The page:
Then Barack Obama was elected and he essentially said, "Hold my beer." Within eight years, thanks to help from Democrats and Republicans, he doubled our national debt again to nearly $20 trillion.
When Donald Trump was elected, the first thing he did was try to make good on a campaign pledge to cut the deficit at least in half by the end of his first term and eliminate it altogether by the end of his second. But two things happened: One, his first budget, which contained the massive cuts he promised, was pronounced "dead on arrival" by congressional spend-a-holics and political pundits on both sides of the aisle; and two, Trump was robbed of his second term.
Now it's Joe Biden at the helm, and when he took over, another nearly $6 trillion was added to the national debt. But that was January; gargantuan 'COVID' relief measures coupled with other massive spending has driven the debt to a new record high: $28.5 trillion as of this writing; a figure that will have gone up substantially by the time this story is published in quick order.
How much does that look like, in real-dollar terms?
Per Capita debt per American has risen from roughly $69,000 to more than $81,000 (this reporter is old enough to remember that, once upon a time, Per Capita debt per American citizen was only a couple thousand dollars).
Worse, the stated national debt -- that $28.5 trillion figure -- is really just about one-third of the true amount that is owed by our government and, in turn, by taxpayers.
What does all of this mean? Simple: Successive U.S. congresses and presidents have spent our future into oblivion, choosing short-term political gain over long-term growth and fiscal responsibility. It is always about the next election, not the next century of American greatness.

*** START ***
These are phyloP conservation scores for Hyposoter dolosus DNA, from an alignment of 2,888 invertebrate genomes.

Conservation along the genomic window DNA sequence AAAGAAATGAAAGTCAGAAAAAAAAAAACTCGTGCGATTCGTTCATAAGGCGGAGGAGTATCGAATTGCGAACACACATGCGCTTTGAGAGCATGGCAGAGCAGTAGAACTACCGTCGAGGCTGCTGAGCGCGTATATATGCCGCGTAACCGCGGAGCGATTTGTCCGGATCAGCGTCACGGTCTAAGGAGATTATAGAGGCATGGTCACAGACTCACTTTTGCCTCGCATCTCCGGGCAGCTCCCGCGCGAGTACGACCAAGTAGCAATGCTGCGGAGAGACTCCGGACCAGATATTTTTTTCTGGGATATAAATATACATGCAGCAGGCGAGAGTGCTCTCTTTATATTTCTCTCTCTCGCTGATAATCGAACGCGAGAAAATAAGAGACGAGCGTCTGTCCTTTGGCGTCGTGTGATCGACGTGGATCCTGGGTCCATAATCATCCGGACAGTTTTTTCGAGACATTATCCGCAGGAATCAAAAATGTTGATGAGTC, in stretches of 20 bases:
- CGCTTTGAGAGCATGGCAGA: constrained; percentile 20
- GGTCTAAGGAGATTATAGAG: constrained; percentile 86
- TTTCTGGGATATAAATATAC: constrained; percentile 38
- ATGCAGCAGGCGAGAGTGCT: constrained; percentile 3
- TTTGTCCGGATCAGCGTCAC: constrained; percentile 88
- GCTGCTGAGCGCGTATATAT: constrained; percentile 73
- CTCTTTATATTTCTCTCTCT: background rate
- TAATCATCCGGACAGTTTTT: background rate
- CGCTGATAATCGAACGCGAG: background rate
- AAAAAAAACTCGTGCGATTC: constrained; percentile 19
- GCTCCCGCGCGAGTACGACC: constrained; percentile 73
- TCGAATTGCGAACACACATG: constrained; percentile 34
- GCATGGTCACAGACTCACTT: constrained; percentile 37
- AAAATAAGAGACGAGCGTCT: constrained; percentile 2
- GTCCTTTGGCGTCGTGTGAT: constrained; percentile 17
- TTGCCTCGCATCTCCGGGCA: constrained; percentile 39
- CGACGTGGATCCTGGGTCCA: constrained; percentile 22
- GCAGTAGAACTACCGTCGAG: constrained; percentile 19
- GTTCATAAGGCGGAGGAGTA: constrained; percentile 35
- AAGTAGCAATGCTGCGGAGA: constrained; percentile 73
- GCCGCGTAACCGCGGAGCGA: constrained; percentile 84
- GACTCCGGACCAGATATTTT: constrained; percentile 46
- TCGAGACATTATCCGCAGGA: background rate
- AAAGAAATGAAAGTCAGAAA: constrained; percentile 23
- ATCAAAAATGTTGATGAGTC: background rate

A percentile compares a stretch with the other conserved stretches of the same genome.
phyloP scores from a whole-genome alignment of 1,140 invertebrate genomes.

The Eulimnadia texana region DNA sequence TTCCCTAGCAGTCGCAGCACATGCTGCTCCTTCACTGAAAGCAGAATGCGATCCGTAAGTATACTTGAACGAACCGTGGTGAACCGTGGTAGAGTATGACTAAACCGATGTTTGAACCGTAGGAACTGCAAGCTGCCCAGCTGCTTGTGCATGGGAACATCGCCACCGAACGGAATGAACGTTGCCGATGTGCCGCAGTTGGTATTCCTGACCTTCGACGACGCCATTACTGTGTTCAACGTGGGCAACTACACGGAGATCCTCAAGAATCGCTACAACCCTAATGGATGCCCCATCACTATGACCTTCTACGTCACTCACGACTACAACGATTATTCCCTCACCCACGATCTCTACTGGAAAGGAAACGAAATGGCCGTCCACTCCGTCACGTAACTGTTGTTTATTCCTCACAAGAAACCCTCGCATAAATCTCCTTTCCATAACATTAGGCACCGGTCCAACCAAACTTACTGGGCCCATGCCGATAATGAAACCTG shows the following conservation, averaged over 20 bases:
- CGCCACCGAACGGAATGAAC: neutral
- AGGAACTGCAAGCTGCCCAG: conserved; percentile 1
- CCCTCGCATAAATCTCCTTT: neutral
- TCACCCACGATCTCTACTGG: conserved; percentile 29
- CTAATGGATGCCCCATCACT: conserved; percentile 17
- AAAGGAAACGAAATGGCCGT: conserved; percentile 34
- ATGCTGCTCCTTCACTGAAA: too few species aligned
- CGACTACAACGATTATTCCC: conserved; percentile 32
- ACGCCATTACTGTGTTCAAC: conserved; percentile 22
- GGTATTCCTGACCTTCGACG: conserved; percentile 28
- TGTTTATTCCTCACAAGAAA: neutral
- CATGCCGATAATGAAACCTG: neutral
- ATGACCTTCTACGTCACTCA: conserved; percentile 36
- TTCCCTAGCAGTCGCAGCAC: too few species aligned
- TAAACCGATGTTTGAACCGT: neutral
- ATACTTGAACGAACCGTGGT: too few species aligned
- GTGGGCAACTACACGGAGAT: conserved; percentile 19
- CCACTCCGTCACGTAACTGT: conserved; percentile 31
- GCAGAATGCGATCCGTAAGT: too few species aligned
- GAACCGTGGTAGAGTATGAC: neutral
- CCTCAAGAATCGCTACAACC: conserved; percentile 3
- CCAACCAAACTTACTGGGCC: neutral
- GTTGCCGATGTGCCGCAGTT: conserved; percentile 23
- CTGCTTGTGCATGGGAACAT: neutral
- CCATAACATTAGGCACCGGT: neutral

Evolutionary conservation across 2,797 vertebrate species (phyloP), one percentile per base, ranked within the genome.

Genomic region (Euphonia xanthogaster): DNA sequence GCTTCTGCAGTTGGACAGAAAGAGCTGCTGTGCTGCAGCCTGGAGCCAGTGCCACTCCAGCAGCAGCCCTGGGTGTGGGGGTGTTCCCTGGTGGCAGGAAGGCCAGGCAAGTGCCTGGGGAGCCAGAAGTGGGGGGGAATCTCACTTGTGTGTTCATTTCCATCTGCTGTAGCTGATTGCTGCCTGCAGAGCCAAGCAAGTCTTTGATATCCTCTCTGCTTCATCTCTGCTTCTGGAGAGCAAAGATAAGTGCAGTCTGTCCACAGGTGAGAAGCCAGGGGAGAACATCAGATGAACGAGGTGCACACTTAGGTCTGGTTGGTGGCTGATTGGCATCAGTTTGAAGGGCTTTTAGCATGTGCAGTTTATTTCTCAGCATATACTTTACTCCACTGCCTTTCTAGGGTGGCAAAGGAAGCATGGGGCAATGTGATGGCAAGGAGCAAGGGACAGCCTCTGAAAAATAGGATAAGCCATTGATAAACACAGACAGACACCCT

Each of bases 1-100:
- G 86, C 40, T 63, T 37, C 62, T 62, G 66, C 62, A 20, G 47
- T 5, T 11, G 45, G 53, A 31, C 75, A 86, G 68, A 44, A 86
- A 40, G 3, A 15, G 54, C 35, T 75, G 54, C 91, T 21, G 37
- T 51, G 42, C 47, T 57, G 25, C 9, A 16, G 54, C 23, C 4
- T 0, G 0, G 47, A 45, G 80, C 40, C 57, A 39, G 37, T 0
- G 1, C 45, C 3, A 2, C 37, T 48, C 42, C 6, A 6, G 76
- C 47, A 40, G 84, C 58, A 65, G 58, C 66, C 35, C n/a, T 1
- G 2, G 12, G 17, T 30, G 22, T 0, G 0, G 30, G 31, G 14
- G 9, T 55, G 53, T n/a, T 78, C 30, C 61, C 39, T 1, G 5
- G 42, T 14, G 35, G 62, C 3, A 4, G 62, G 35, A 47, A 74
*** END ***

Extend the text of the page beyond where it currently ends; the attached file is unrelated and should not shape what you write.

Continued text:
"It doesn’t take a Ph.D. in economics to understand the gravity of this kind of spending, but still, economists defend it to worried members of Congress on the basis that we have no choice. The airplane must keep flying, weather be damned," Bob Anderson, a partner and CFO of a hotel development company and a former aerospace engineer who worked on the International Space Station, wrote in The Federalist in August 2020.
"Perhaps we voters are to blame. Congressional candidates reliably promise to bring home the bacon, just as we demand. Despite our 'term limits' rhetoric, we faithfully send them back to D.C., over and over. Nobody wants to hear that entitlements cuts might be required to make things balance, nor do we have the political will to maintain debt ceilings. So we fly onward," he added.
Anderson went on to make a prediction.
"Americans will soon realize that each dollar printed dilutes the value of those they’ve tucked away in their savings accounts, their retirement accounts, and their homes," he wrote. "Doing this again to cover our national debts during a crisis would effectively represent the largest tax ever inflicted on Americans, and it would be implemented without a single congressional vote.
"When that day comes, with the dollar plummeting and inflation pushing the price of milk and bread out of the range of affordability, look for the press to livestream the so-called peaceful protests. They will likely ask how we never saw it coming," he added.
And that money printing is sure to continue under the current Biden-Democratic regime, as economist Stephen Moore noted this week.
"There is a debt hangover coming. And if we stay on this path that the Biden administration wants us on, I believe there will be another financial crisis," Moore said.
"I think sometime in the next 18 months, there will be a big correction," he added.
Correction...as in collapse.